Also, “Do you not know that the saints [i.e. Christians] will judge the world? And if the world is to be judged by you, are you incompetent to try trivial cases? Do you not know that we are to judge angels? How much more, matters pertaining to this life!…Shun immorality” (1 Cor. 6:2-18).
A look at the Old Testament reveals similar teaching: “You shall do no injustice in judgment; you shall not be partial to the poor or defer to the great, but in righteousness shall you judge your neighbor” (Lev. 19:15).
Clearly, contrary to what many would prefer to believe, the Bible exhorts us to rightly judge the behavior of others. The Catholic Church teaches likewise but cautions us just as Jesus did the disciples:
Respect for the reputation of persons forbids every attitude and word likely to cause them unjust injury. He becomes guilty: of rash judgment who, even tacitly, assumes as true, without sufficient foundation, the moral fault of a neighbor; of detraction who, without objectively valid reason, discloses another’s faults and failings to persons who did not know them; of calumny who, by remarks contrary to the truth, harms the reputation of others and gives occasion for false judgments concerning them.
To avoid rash judgment, everyone should be careful to interpret insofar as possible his neighbor’s thoughts, words, and deeds in a favorable way: “Every good Christian ought to be more ready to give a favorable interpretation to another’s statement than to condemn it. But if he cannot do so, let him ask how the other understands it. And if the latter understands it badly, let the former correct him with love. If that does not suffice, let the Christian try all suitable ways to bring the other to a correct interpretation so that he may be saved.” (CCC 2477-2478)
Having said all that, there is a big difference between judging another’s behavior and judging the eternal state of his soul. The latter judgment belongs only to God. Jesus addressed this type of judgment too:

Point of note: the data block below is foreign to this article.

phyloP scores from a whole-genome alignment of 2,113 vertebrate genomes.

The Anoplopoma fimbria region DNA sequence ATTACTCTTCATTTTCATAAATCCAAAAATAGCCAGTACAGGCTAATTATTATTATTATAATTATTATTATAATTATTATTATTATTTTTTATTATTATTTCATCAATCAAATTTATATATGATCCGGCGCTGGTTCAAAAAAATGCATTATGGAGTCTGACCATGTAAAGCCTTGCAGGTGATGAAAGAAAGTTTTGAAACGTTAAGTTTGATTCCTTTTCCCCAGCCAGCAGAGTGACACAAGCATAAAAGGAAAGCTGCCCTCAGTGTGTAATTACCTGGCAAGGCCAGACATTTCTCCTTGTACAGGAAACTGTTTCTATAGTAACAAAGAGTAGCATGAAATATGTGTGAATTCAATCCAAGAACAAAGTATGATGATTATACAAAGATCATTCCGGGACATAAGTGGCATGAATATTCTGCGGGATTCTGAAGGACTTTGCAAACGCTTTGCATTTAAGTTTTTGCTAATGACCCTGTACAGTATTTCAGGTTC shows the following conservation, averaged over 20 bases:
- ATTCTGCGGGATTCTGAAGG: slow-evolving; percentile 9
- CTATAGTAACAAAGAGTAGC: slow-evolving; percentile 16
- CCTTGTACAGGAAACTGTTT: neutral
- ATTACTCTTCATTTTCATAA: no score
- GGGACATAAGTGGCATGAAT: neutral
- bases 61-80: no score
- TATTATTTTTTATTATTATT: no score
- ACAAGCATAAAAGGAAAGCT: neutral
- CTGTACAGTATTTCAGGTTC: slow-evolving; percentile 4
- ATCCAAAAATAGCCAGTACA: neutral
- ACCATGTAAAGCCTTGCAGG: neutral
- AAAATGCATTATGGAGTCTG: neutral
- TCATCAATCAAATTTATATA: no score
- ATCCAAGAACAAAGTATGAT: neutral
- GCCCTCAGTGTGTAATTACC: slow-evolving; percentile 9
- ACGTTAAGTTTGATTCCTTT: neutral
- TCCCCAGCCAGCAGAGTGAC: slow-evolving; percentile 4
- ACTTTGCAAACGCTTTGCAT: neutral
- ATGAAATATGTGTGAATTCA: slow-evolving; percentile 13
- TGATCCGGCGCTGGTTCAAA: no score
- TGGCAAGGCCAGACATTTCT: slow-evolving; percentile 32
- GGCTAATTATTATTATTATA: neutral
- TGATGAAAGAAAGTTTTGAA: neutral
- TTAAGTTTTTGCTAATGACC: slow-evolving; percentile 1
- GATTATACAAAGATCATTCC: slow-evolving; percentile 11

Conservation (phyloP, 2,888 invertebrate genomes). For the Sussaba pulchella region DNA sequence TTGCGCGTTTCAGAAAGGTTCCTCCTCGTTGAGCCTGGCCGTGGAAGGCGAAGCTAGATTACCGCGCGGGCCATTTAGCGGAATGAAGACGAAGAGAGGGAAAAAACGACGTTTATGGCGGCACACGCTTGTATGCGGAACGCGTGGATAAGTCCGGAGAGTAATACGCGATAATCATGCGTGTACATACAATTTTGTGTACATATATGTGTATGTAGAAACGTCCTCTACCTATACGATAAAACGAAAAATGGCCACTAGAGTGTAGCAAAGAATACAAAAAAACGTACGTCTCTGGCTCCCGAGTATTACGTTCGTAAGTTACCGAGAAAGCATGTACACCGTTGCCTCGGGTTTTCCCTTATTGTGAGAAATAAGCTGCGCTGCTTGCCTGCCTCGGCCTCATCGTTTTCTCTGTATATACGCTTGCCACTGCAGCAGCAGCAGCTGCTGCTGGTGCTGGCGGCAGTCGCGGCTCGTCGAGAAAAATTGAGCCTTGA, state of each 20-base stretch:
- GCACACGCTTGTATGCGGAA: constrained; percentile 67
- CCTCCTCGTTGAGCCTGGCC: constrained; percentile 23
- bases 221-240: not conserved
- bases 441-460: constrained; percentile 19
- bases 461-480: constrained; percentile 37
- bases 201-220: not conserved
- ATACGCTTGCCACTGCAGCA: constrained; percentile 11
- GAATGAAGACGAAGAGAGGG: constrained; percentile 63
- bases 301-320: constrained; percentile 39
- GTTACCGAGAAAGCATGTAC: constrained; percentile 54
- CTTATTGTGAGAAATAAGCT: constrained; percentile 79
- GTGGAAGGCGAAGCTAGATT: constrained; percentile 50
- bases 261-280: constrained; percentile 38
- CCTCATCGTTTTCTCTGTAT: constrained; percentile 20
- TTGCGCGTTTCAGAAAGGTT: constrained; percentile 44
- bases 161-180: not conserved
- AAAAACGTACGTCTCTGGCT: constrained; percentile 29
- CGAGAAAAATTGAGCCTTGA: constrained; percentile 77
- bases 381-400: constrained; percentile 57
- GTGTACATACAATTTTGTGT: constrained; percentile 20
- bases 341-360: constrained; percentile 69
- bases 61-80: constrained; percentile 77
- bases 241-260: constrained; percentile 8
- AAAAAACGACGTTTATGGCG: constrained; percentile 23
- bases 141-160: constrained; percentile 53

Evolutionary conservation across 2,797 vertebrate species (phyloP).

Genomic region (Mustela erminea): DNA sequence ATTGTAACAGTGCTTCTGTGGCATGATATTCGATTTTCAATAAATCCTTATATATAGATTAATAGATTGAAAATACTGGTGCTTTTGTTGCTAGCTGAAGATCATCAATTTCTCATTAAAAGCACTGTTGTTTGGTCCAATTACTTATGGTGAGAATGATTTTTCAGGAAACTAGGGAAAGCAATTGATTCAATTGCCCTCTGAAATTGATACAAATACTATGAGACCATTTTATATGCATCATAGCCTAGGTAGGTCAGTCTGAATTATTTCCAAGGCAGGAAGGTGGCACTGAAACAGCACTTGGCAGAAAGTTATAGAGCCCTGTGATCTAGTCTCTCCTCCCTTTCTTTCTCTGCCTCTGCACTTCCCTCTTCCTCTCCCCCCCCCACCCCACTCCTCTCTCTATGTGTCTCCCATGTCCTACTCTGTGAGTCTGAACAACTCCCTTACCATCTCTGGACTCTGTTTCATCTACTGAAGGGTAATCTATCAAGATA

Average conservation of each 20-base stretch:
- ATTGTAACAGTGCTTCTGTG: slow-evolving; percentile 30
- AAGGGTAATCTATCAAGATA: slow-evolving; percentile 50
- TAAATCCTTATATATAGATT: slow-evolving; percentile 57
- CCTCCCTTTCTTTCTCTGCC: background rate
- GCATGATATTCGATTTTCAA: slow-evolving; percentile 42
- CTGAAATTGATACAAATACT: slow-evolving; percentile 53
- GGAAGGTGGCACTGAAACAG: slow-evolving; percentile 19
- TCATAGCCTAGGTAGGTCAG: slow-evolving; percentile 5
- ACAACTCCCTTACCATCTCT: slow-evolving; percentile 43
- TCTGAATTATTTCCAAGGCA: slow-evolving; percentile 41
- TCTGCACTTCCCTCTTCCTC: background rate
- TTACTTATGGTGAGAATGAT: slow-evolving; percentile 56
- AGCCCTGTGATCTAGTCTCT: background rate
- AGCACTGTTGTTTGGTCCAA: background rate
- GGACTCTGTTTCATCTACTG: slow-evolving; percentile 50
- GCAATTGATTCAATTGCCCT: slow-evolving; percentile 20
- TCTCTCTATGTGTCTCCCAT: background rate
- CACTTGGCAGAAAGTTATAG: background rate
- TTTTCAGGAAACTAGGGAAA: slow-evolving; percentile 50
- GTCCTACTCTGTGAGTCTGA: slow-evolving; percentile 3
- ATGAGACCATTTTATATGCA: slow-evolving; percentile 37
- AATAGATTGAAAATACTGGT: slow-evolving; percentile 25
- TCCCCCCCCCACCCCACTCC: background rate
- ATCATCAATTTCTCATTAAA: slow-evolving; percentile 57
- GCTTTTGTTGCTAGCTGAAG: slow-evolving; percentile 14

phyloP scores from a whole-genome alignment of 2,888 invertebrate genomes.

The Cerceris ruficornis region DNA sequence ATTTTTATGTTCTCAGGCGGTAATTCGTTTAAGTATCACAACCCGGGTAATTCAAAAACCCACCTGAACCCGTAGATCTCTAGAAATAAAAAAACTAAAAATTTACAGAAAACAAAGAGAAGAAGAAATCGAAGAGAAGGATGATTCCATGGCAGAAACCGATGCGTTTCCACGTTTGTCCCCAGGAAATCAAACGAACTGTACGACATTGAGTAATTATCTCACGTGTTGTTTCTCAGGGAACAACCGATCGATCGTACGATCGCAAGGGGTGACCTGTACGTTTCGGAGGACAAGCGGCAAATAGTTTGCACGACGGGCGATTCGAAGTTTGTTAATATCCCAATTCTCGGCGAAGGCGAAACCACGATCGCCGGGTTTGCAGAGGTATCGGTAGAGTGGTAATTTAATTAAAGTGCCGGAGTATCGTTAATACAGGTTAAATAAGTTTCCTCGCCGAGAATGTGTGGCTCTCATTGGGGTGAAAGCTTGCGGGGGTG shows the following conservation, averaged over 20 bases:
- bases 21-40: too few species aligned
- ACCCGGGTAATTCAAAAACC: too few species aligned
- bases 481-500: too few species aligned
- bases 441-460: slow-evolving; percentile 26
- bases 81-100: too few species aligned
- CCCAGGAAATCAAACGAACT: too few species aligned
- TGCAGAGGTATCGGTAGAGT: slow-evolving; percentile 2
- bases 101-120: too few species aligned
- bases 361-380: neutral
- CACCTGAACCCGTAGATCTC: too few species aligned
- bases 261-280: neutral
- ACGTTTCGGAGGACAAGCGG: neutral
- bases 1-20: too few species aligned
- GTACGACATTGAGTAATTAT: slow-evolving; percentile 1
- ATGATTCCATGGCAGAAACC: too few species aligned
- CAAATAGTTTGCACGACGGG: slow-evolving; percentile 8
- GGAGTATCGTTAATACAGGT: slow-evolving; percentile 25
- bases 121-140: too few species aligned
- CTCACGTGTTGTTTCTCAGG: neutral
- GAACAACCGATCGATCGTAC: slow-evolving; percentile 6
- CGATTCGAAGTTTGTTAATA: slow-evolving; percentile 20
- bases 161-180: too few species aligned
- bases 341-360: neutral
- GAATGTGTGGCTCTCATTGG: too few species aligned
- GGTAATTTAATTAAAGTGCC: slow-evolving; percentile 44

The Father judges no one, but has given all judgment to the Son, that all may honor the Son, even as they honor the Father. He who does not honor the Son does not honor the Father who sent him. Truly, truly, I say to you, he who hears my word and believes him who sent me, has eternal life; he does not come into judgment, but has passed from death to life. Truly, truly, I say to you, the hour is coming, and now is, when the dead will hear the voice of the Son of God, and those who hear will live. For as the Father has life in himself, so he has granted the Son also to have life in himself, and has given him authority to execute judgment, because he is the Son of Man. Do not marvel at this; for the hour is coming when all who are in the tombs will hear his voice and come forth, those who have done good, to the resurrection of life, and those who have done evil, to the resurrection of judgment. I can do nothing on my own authority; as I hear, I judge; and my judgment is just, because I seek not my own will but the will of him who sent me. (John 5:22-30)
Clearly, in this context, Jesus was speaking of judgment as condemnation or eternal damnation. Such judgment is reserved to him alone.
So, when faced with the immoral behavior of loved ones, how can we be sure to rightly judge behavior? In Jesus’ own words, we must start by taking the logs out of our own eyes—by making sure we are doing the best we can to live lives of good example. We must also strive to form our consciences correctly so that we know sin when we see it. Finally, we must not jump to conclusions about another’s culpability in sin. Doing all this will help to ensure that our admonitions are seen as the loving actions we intend them to be—meant to help our loved ones live their lives in ways that are pleasing to God. Only then can our efforts be effective in helping to take these ugly specks out of our brothers’ eyes.”